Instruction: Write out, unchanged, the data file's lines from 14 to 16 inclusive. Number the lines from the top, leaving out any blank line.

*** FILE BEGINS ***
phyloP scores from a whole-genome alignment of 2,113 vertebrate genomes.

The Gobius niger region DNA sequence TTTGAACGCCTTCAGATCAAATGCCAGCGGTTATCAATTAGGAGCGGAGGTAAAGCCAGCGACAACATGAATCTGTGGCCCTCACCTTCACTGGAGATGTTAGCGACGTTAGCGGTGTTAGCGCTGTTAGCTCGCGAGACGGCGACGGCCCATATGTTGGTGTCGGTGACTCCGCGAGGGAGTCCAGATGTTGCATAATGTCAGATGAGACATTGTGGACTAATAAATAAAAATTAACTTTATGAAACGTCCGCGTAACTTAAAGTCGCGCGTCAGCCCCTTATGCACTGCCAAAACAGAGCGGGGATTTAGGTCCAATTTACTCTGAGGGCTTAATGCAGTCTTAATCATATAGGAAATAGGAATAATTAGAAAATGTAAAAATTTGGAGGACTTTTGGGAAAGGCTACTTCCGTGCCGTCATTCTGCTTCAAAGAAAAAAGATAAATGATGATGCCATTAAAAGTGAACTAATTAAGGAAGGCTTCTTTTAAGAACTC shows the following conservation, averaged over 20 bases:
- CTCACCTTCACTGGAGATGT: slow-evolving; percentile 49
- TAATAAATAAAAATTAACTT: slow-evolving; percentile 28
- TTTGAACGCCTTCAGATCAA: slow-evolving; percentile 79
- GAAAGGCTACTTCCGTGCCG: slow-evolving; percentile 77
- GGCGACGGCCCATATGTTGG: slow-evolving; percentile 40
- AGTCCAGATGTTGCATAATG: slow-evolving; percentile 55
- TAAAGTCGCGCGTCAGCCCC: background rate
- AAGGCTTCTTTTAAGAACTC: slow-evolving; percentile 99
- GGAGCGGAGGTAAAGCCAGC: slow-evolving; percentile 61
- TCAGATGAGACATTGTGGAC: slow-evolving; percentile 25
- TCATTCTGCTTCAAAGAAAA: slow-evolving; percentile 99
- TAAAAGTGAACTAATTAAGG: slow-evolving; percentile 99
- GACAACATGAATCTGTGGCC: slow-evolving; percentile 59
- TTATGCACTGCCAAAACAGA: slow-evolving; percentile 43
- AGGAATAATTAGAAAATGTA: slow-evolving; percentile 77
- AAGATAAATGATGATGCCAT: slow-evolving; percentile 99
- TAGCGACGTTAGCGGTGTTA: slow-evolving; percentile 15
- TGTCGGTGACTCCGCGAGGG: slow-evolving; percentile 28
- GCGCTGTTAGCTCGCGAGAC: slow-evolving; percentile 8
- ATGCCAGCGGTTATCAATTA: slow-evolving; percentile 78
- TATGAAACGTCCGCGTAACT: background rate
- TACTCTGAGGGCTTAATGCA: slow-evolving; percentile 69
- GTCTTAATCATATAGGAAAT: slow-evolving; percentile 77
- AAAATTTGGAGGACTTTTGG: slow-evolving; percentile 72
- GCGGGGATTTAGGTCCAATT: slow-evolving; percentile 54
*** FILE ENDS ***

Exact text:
- TAAAAGTGAACTAATTAAGG: slow-evolving; percentile 99
- GACAACATGAATCTGTGGCC: slow-evolving; percentile 59
- TTATGCACTGCCAAAACAGA: slow-evolving; percentile 43